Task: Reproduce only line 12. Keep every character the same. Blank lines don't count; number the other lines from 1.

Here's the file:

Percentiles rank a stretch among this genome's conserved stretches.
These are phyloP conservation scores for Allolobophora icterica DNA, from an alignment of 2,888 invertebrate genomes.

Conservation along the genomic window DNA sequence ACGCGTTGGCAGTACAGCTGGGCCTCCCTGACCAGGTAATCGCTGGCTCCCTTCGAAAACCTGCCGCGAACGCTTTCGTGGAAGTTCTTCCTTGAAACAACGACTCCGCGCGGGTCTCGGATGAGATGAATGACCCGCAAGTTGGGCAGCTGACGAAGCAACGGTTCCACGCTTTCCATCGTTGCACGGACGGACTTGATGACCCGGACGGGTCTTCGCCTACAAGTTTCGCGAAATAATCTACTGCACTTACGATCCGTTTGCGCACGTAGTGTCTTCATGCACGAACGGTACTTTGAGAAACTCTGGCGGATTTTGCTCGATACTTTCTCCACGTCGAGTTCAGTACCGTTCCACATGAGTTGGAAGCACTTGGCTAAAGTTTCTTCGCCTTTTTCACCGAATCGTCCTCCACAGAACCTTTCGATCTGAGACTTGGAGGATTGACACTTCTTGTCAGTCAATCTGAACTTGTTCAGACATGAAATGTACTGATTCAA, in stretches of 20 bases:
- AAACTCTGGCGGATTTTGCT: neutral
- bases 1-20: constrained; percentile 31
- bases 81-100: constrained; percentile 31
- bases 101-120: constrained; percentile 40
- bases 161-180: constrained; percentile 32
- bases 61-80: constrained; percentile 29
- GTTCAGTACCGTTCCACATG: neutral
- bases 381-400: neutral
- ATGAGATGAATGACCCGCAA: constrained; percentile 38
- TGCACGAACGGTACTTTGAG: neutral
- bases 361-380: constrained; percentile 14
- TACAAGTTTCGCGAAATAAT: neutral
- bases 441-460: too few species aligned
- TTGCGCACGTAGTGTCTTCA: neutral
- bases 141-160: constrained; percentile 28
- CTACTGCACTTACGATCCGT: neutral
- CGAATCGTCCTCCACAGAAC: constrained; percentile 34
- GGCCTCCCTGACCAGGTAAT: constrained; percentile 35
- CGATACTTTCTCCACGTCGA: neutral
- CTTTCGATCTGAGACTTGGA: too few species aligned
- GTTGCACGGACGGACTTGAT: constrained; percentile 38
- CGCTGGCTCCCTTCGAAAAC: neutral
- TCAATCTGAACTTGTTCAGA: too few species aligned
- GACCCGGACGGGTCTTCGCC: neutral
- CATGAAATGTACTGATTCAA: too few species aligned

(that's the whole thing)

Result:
- ATGAGATGAATGACCCGCAA: constrained; percentile 38